So while the role of the private sector (the horse) is to create profitable and sustainable businesses (in other words win the race like the horse), it can start to do so if it is not prevented from “starting” through the removal of barriers to entry or an inefficient bureaucracy. This clearly defines the fundamental role of the private sector in growth, which is to make as much money for its shareholders as possible (pursue personal interest), and the role of the government is to ensure that the private sector is not prohibited from doing so.

But even after the horse is let out of the gate and untied, or the government has removed the bureaucratic and other obstacles, we cannot allow the private sector to just run with no direction. If the horse runs without a jockey, race track, blinkers, and without the jockey having a whip, then it could end up running away from the finish post, in the path of another horse, or even if it gets to the finish line it could do so by walking or in a very inefficient route.

So while the private sector must be allowed to easily enter and play in markets, the government must ensure that it lays down the rules and policies that will guide the private sector actions so that it gets to its profitability goals while respecting labour rights, not doing anything illegal, and in a manner that provides the best possible returns for the investment. This is being done while the government also ensures that the appropriate handicaps are placed on the horses based on their capacities, so that there is a level playing field and fair competition.

If everyone in this horse race does what they are expected to do, that is, the trainer ensures that the horse is properly trained and fed, the jockey is familiar with his mount and ensures the race stewards see that the race is fairly run and there is no doping, the race organisers ensure that the track is appropriately maintained, and the owner/trainer ensures that the horse has blinkers if needed, then the end result will be fair competition and the best horse will win.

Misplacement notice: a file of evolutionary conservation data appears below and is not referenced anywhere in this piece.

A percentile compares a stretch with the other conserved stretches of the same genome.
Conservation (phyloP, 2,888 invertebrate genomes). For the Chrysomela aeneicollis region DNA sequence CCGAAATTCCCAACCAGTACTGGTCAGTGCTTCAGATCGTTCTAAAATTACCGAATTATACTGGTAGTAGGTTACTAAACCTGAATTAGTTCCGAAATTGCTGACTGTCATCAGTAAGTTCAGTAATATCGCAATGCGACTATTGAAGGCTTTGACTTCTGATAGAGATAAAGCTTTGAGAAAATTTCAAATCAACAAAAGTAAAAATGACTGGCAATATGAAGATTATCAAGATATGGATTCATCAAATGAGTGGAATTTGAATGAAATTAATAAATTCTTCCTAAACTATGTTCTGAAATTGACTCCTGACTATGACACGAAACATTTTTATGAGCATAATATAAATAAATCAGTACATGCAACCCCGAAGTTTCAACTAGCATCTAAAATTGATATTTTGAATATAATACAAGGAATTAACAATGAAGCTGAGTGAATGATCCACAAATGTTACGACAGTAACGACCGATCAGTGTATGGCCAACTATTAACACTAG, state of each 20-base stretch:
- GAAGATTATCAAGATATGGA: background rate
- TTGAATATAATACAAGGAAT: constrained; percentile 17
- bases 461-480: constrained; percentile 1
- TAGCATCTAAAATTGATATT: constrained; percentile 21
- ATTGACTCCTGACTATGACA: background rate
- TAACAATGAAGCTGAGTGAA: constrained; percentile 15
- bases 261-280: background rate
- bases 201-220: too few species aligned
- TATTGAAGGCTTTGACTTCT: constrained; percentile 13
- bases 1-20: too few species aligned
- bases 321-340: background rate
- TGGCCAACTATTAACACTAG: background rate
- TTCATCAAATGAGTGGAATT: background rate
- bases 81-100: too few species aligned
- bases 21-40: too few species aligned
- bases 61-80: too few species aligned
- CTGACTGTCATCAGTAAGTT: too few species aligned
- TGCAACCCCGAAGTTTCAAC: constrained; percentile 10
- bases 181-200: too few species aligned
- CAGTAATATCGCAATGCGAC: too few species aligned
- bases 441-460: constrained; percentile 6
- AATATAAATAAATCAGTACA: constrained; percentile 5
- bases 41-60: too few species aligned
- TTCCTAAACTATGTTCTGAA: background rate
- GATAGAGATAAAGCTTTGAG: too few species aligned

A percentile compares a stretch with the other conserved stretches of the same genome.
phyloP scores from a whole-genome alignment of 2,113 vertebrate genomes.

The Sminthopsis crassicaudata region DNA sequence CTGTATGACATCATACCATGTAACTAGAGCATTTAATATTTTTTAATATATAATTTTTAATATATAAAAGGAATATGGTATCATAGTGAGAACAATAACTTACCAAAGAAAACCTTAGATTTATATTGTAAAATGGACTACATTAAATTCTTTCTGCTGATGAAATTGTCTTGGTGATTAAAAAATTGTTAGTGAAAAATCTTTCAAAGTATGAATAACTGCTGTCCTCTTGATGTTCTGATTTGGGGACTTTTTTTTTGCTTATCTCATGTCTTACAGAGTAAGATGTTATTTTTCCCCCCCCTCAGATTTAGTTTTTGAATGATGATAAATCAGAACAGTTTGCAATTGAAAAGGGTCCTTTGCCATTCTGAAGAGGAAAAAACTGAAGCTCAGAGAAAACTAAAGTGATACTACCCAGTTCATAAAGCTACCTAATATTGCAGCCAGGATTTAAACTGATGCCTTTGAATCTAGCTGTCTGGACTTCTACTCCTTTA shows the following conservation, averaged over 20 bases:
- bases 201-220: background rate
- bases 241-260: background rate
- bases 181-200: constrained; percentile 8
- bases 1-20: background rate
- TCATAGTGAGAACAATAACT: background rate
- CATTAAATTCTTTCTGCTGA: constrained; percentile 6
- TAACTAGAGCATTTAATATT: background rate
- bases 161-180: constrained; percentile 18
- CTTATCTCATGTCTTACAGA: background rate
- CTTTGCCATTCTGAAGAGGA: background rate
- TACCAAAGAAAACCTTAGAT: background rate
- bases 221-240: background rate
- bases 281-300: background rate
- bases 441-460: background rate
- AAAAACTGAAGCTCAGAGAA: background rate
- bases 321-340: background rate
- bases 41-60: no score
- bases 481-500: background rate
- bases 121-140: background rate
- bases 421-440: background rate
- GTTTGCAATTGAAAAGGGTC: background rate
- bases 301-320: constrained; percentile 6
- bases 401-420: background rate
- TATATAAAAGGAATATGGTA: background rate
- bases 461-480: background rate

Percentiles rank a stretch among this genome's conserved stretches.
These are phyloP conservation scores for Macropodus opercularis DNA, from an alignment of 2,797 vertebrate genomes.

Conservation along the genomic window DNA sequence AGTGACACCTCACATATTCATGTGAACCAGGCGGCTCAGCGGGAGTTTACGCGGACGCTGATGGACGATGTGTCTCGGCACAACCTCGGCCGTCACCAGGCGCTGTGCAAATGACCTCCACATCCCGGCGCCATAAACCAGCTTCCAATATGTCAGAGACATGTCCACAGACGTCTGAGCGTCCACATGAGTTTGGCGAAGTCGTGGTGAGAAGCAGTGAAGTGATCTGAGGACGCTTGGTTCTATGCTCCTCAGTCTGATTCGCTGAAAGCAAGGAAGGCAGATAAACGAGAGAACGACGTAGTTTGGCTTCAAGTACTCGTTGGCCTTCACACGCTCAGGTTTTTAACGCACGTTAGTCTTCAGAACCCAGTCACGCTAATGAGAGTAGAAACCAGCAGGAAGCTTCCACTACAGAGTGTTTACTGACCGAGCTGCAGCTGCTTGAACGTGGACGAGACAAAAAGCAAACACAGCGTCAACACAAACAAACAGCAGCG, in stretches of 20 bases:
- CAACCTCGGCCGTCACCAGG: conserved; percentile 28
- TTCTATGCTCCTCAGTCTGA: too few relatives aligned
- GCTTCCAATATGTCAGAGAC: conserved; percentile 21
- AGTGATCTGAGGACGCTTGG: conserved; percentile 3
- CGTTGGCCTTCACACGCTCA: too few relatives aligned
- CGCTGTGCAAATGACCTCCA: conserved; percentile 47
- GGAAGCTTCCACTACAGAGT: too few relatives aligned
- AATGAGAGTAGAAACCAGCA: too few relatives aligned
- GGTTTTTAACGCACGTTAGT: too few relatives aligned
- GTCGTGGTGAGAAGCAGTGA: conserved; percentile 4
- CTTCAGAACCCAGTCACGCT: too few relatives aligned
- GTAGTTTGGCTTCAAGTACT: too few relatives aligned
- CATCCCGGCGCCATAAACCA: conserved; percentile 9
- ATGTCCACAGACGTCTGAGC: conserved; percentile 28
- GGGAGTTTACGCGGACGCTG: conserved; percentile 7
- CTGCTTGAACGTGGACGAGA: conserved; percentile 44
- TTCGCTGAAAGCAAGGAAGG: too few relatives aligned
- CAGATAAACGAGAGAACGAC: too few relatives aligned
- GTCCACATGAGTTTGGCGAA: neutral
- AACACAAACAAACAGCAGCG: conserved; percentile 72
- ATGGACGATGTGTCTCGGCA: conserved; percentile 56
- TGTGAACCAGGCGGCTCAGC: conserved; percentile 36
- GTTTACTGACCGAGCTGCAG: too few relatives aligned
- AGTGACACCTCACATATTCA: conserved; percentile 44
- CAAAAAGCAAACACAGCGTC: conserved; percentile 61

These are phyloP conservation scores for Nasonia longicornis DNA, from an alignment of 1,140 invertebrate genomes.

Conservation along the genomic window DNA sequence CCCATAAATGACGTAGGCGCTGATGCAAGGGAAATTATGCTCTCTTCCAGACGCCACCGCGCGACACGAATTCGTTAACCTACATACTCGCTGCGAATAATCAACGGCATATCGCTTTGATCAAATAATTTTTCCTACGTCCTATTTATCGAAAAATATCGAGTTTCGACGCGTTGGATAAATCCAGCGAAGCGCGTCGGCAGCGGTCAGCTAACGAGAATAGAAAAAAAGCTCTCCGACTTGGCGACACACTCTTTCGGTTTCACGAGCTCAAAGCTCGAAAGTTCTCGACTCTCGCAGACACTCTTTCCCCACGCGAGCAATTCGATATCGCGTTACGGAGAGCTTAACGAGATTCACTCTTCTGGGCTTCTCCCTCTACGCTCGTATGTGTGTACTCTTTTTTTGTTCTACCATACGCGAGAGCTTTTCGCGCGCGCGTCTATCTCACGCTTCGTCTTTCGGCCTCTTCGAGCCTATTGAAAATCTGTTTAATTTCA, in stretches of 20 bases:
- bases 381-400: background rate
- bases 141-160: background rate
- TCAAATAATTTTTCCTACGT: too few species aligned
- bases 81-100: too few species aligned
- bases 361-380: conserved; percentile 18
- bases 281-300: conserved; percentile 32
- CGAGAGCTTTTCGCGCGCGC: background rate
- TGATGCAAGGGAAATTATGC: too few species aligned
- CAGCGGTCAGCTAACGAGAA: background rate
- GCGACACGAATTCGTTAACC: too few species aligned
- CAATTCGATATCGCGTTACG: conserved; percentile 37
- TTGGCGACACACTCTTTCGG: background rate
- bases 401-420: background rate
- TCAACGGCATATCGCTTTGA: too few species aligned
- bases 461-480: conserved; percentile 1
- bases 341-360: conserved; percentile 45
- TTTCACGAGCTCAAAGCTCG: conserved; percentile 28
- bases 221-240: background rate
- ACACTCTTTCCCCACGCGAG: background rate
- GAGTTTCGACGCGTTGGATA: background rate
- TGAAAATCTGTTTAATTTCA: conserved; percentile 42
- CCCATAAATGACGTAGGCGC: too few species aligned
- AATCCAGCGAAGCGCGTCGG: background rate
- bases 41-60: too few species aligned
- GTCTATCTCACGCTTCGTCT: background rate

So while we are all fully aware that growth can only be efficiently achieved through the private sector (the horse stands a better chance to win the race than the jockey alone), it is also very important to understand that the private sector can only invest and be efficient if the government ensures that the best environment exists for them to operate in competitively.

It is also important for the government to not only provide an environment, but also to create policies that will encourage private sector investments in areas that contribute to the sustainable growth and development of the country. As an example, if we want to create a balance of payments surplus, then we must make it easier to export than import, or manufacture with local rather than imported inputs. One specific example is that we must deal with crime and high energy costs, which result in our local inputs being much more expensive than the imported ones.

I hope that the above clearly defines the roles of the private sector and government in growth, as if we do not properly define the roles then what will happen is that the jockey will end up carrying the horse and the stewards will want to train the horse, while the trainers end up self policing themselves for doping offences. The result being that we end up with very slow races, filled with a lot of doped up horses and stewards who don't know the front from the rear end of the horse.